Two metre high Ficus trees dominate the interior. A species with small leaves was purposely chosen to increase the total surface area. “Water evaporates through the surfaces of the leaves and provides a cooling effect,“ company head Hoffmann reports, “one tree consumes up to 70 litres on hot days.“ In addition to the evaporation cooling, the plants draw off additional heat to be able to perform photosynthesis.

Innovative material against the greenhouse effect

The sun protective glazing acts like sunglasses for the building. The special glass suppresses the transformation of short-wave light beams into long-wave heat radiation, in other words – the greenhouse effect. This enables a reduction in radiation of 20 percent. But the material is still designed to allow heating of the interior in winter.

It was originally planned to evaporate a reflective coating onto the inside of the windows additionally. This should provide extra protection against the sun. However, the high effectiveness of the other air conditioning details meant that this measure could be omitted.

Insulation and shading as a temperature regulator

All outside components of the building are highly insulated in the unglazed places. The insulated walls keep out heat in summer and ensure that stored heat cannot escape in winter. 

The blinds of the building are controlled automatically by summer sensors. Contrary to normal practice the basic setting of the blinds is closed when the sun is shining. Of course the users in the offices can adjust the shutters to suit their individual requirements.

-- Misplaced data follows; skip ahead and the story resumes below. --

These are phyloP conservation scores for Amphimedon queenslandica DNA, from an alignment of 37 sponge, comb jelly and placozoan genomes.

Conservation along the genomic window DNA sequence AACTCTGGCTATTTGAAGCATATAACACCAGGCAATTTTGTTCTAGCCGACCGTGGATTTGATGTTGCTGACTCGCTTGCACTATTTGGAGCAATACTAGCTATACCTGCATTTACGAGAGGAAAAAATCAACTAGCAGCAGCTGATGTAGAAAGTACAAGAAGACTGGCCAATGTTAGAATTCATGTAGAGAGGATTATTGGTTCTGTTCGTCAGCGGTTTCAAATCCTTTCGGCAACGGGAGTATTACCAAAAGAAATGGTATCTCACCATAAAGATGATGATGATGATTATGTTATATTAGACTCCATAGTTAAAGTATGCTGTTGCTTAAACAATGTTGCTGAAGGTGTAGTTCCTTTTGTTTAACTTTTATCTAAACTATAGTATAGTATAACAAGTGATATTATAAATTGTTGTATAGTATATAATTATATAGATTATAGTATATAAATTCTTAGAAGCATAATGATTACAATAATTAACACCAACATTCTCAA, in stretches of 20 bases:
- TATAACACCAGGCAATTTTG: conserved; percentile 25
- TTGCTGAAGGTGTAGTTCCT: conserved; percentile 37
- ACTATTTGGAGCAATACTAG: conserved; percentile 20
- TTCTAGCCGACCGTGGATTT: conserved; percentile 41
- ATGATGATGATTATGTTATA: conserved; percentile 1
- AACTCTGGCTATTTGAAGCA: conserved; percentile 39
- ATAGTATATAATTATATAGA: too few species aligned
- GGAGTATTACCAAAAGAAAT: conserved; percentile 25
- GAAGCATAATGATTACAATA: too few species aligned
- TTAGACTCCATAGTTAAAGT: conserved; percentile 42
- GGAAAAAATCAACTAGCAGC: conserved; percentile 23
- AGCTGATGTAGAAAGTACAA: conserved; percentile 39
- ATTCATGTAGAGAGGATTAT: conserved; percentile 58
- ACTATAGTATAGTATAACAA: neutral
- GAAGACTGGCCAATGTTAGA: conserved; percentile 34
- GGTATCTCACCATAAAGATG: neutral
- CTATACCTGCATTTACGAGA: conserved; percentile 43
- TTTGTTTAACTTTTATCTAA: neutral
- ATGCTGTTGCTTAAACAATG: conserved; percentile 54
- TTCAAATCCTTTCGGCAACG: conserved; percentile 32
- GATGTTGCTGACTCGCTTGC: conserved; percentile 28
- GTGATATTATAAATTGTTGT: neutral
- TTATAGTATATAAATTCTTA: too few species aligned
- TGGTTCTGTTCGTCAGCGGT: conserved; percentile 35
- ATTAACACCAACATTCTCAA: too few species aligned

The principle is reversed in the winter months. The ventilation openings stay closed and the sun blinds open so that the sparse winter light can penetrate deep into the building and make a passive contribution to its heating.

Adapted user behaviour for a greater feeling of well being

“People feel temperature differently in summer, wear lighter clothing and drink more,” architect Berner explains. “At 36 °C in the shade an indoor temperature of 28 degrees is considered pleasant.“ The planners therefore assumed in their concept that extremely cooled rooms which cause goose bumps even in summer could not be the answer. They relied rather on an adapted user behaviour. 

“We had slightly increased temperatures in the rooms last summer,” Hoffmann reports. “But they did not exceed 26 degrees and were not uncomfortable.” This satisfied the specification not to completely level the temperature curve occurring over the day but simply to make it flatter.

Ecological concept with economic benefit 

“Doing without technical components totally in modern buildings is virtually impossible,” architect Berner days, “intelligent planning can, however, reduce the percentage drastically. This means seeing the use of technology not as a compensation for poor planning but as a final optimisation of a sophisticated concept.

In the few artificially air-conditioned rooms such as conference rooms, telephone exchange and canteen the necessary cooling performance is therefore low. “The running costs for the 400m² equipped with air conditioning amount to approximately 3,500 Euro“, Max Hoffmann reports. Projected to the remaining area of 1,300 m² without mechanical air-conditioning this means a cost saving of more than 11,000 Euro a year.
Now, after five years in use and a very hot summer, the building owner has gathered enough experience to sum up. “The concept has paid off to our total satisfaction in terms of cost and effect,” says owner Max Hoffmann. Hoffmann + Krippner’s new building project is also being planned and implemented by kab.